(WASHINGTON) -- U.S. Capitol Police Officer Harry Dunn, testifying Monday in the Oath Keepers' seditious conspiracy trial, disputed claims by defense attorneys that members of the militia group were seen assisting and protecting him during the Jan. 6 attack on the U.S. Capitol.
Five members of the group, including founder Stewart Rhodes, are currently standing trial on charges of conspiring to oppose by force the transfer of presidential power following the 2020 election. All have pleaded not guilty.
Dunn, who has been one of the most outspoken members of the Capitol Police to condemn the attack and those who incited the mob, was asked repeatedly about a photograph showing him in the Capitol with his back to a staircase that leads to the Rotunda.
Defense attorneys have repeatedly sought to claim the photo shows members of the Oath Keepers serving as a barrier to protect Dunn from members of the pro-Trump mob that were storming through the halls of the building.
Defense attorneys claim that such a posture would directly dispute the narrative put forward by prosecutors that the militia members who breached the Capitol were engaged in a violent plot to overthrow the U.S. government.
But Dunn testified that at no point did any individual in the photo offer him assistance or give him any impression they were protecting him.
"We have dozens of officers down, they're taking them out on stretchers. Y'all are f---ing us up," Dunn could be heard saying in video played by prosecutors.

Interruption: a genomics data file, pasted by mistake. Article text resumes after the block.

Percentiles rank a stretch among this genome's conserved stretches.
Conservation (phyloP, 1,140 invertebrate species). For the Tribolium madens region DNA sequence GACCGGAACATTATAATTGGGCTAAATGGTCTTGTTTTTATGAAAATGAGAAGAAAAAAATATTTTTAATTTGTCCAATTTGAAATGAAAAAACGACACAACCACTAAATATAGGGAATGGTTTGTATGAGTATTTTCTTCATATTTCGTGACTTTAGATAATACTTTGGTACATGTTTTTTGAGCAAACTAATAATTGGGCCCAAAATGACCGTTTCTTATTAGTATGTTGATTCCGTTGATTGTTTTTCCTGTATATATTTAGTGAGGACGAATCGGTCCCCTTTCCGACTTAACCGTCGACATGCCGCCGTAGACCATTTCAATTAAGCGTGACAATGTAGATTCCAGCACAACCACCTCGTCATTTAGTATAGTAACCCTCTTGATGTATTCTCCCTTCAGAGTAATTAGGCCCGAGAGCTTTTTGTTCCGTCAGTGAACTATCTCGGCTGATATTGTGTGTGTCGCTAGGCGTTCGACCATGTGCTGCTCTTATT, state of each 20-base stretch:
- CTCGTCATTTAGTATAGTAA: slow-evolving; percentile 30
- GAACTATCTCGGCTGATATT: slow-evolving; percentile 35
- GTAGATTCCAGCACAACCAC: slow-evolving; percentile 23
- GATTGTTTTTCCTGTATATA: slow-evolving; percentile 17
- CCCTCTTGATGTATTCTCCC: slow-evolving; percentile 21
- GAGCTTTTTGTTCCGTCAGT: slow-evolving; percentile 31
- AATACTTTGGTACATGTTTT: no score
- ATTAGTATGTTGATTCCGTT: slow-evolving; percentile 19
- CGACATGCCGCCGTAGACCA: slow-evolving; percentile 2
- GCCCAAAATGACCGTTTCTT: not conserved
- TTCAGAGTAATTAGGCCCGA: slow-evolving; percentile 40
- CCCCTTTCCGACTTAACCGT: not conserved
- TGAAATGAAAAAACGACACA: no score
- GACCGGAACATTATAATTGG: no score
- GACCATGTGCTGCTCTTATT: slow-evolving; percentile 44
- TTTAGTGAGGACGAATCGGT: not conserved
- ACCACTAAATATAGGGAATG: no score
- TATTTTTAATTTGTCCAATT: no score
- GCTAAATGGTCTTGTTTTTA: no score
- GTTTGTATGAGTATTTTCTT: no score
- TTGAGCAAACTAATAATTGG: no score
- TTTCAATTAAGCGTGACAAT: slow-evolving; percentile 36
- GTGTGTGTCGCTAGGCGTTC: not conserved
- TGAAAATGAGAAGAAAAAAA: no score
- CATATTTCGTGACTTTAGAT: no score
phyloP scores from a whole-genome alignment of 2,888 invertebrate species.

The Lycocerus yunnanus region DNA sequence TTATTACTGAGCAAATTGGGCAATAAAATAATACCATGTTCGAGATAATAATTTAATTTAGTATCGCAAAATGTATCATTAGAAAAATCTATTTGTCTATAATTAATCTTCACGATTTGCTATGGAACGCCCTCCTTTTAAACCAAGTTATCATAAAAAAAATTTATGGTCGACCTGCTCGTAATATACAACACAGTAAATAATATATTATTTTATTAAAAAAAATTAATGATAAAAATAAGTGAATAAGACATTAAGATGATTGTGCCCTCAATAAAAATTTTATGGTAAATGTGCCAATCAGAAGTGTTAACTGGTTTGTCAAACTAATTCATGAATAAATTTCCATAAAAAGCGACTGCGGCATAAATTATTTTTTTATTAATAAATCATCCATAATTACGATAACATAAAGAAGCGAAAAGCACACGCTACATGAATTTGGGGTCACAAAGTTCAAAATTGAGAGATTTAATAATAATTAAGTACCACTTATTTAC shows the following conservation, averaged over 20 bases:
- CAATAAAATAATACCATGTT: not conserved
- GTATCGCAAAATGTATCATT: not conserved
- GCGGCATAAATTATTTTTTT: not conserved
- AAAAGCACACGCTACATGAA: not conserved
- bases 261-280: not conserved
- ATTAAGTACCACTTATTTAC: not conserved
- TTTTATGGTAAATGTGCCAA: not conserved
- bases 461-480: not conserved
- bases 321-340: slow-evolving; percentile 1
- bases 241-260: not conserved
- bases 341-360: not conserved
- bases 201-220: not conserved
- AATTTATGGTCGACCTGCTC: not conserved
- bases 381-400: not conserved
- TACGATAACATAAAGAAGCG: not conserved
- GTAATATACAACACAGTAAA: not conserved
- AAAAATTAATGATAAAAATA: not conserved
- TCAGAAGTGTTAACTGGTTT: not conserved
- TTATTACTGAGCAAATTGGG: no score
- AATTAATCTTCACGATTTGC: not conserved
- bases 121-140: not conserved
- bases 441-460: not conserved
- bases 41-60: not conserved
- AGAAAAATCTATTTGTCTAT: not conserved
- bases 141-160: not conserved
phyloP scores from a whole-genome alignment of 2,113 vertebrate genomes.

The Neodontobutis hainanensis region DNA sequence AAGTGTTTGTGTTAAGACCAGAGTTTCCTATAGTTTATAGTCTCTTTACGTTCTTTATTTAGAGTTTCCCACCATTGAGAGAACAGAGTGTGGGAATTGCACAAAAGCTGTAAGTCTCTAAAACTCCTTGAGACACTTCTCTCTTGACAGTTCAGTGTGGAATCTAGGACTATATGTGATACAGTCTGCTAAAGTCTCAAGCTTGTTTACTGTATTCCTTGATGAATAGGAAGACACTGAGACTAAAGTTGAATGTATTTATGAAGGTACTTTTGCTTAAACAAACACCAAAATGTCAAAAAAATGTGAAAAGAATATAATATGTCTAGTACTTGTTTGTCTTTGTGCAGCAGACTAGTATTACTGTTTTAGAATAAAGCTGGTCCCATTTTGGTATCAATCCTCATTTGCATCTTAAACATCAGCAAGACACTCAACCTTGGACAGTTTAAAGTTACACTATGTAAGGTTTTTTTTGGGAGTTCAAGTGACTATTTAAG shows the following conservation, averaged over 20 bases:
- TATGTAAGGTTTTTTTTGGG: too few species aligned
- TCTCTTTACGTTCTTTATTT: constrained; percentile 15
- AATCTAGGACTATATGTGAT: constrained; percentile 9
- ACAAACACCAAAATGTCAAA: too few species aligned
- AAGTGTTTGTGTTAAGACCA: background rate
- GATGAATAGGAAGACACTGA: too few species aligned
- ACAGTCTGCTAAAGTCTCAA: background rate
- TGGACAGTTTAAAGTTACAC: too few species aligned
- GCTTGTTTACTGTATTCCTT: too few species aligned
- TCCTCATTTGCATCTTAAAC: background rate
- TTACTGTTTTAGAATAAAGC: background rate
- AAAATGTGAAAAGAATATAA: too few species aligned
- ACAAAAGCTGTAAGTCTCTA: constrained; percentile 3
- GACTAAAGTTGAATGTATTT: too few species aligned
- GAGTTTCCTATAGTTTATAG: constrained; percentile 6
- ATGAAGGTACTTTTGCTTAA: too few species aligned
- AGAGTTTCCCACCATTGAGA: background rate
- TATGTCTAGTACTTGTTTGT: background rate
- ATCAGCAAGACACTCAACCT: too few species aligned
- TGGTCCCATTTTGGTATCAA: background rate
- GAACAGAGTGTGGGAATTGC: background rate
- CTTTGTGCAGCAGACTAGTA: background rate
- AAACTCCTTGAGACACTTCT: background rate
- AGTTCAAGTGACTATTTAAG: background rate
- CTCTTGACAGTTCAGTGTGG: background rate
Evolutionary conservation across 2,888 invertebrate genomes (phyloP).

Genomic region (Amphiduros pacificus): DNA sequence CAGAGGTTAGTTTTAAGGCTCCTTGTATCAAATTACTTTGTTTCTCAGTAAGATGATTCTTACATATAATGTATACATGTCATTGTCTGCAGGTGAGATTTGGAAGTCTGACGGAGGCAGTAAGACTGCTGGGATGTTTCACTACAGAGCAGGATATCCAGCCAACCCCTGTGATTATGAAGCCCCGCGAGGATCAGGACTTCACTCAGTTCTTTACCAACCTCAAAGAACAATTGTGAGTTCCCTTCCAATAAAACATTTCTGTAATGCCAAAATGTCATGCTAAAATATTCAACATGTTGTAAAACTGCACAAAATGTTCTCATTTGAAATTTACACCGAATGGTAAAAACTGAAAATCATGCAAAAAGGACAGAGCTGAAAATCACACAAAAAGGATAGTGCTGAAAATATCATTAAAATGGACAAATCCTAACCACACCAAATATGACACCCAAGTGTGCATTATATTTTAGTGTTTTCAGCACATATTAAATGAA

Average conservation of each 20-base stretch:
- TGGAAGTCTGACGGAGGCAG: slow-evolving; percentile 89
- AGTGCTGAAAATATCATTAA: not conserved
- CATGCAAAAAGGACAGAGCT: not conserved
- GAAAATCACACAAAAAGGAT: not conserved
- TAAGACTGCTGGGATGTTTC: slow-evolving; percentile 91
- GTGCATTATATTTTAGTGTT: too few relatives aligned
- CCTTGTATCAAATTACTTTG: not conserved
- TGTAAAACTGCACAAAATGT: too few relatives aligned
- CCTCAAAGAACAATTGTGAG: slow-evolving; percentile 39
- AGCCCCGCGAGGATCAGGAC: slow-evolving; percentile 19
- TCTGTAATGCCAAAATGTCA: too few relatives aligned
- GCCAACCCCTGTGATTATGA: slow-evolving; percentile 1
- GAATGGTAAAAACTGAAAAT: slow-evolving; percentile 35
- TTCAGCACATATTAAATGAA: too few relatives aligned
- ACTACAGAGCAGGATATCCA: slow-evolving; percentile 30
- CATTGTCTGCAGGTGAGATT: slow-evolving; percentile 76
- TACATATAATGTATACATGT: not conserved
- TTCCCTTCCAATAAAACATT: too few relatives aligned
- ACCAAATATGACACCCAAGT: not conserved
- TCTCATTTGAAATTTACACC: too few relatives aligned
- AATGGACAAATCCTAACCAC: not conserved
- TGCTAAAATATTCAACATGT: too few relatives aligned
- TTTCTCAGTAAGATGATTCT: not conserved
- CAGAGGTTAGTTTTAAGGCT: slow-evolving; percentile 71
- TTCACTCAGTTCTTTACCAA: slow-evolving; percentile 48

"I'm not letting you come this way," Dunn is heard saying later. In another video, he can be heard saying, "You all want an all-out war. You want to kill everybody."
Dunn testified that immediately after he left the top of the stairwell, he saw two fellow officers being "accosted" by rioters. He said he sought to intervene by "making my presence known," yelling at the rioters to get out.
He said he tried to keep his distance from the mob because he was holding a rifle and was concerned that a rioter could try and grab it.
Asked if he was intimidated, Dunn answered, "Yes, but I didn't let that affect how I did my job."
Asked what any of the rioters could have done to help him at that point, Dunn bluntly answered, "Leaving the building."
Under cross-examination, defense attorneys for the Oath Keepers sought to poke holes in Dunn's statements that he didn't believe the group was protecting him.
He was asked by attorney Juli Haller about his posture in the photo, in which she said he looked "relaxed."
"No, I was not relaxed at any point that day," Dunn replied. "I was distressed, I was angry and I was scared."
Prosecutors also played out a cellphone video shot by Dunn the day before the riot on Jan. 5, when he and several other officers were tasked with keeping people out of the street at a "Stop the Steal" protest in front of the Supreme Court.
At one point in the video, a man approaches Dunn and asks him if he knows the location of the "Oath Keepers command post."
Dunn responds in the video that he doesn't. After the man turns and leaves, Dunn asks a fellow officer, "Oath Keepers? What the f--- are the Oath Keepers?"
Prosecutors said the exchange shows that Dunn did not know anything about the group prior to Jan. 6.